Two New York entrepreneurs are offering college students the chance to put their money where their grades are.
Their website lets college students place wagers on their own academic performance, betting they will earn, say, an A in biology or a B in calculus. Students with low grade point averages are considered long shots, so they have the opportunity to win more money for high grades than classmates with a better GPA.
The pair of recent college graduates who founded Ultrinsic.com say they hope to turn a profit and inspire students to work harder. "It would be great if everyone was intrinsically motivated to get good grades, but that's, like, not reality," said Jeremy Gelbart, a 23-year-old co-founder of the site.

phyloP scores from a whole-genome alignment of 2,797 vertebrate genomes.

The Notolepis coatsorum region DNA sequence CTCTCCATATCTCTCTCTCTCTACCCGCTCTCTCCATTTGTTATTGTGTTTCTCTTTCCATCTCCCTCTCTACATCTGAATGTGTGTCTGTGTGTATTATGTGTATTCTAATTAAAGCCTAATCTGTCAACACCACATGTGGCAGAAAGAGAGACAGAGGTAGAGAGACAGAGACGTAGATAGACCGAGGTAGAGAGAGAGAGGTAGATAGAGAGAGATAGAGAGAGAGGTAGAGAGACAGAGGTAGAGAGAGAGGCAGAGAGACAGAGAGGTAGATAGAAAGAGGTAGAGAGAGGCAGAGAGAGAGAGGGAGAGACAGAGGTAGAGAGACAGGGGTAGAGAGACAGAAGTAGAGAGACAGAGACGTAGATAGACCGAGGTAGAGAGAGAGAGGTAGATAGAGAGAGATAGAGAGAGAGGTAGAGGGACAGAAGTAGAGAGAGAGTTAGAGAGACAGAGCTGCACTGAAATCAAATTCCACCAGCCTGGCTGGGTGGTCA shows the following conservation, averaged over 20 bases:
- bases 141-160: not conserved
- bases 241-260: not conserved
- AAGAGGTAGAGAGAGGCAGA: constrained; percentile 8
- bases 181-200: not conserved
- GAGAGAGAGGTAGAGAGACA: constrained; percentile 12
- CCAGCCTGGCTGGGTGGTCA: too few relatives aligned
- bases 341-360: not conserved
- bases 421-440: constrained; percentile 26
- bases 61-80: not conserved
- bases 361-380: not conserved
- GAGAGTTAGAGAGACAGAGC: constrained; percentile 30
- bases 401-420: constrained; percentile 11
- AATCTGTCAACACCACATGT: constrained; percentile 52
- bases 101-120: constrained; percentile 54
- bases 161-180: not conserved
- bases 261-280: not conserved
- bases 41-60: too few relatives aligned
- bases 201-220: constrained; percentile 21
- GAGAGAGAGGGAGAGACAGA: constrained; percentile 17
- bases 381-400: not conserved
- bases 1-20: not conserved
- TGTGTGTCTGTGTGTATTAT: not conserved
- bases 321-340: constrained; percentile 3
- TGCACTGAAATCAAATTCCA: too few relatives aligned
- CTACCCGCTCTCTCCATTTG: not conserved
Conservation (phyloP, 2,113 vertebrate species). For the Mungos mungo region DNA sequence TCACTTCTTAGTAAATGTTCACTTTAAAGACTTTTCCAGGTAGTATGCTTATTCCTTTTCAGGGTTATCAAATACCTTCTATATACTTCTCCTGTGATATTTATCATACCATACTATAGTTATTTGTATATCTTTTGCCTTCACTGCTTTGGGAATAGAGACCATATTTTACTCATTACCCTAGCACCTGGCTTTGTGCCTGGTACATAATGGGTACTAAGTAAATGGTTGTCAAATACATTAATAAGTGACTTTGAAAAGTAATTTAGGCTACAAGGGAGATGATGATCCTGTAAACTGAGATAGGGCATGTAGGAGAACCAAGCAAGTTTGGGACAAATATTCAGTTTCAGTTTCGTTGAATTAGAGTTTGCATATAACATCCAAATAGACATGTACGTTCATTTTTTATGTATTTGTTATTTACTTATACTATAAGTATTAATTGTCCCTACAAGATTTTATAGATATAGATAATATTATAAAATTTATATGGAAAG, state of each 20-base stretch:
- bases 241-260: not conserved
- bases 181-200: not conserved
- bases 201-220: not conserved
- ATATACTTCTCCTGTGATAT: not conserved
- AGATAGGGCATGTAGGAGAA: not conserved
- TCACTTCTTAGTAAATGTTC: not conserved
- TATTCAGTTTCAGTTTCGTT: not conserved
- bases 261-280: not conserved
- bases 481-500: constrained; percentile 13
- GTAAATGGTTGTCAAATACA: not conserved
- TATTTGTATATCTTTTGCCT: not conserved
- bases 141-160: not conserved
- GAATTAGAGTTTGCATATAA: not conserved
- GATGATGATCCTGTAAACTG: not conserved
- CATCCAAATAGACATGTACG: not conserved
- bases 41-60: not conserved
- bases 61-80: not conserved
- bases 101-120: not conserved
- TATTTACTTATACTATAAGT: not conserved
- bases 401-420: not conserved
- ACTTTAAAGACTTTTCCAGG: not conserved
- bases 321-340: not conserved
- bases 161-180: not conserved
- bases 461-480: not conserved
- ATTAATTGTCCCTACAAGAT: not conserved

The website attracted wagers by 600 students from two colleges last year, said Mr. Gelbart and co-founder Steven Wolf, graduates of Queens College. This month, the site expanded to let students on 36 campuses—including Harvard, Stanford and Brigham Young University—place bets. More than 1,000 new bettors have signed on.
Lisa Lapin, a Stanford University spokeswoman, said school officials were "appalled" when they learned Stanford students could place bets on their grades, adding, "the concept of betting on academic performance is contrary to academic development."
Lance Miller, a finance major at the University of Pennsylvania, says the criticism misses the mark. Mr. Miller, with a GPA of 3.6, won about $80 on two $40 bets that he would earn A's in business courses.
"We're acing classes to make money—isn't that what they call a win-win?" said Mr. Miller, 20.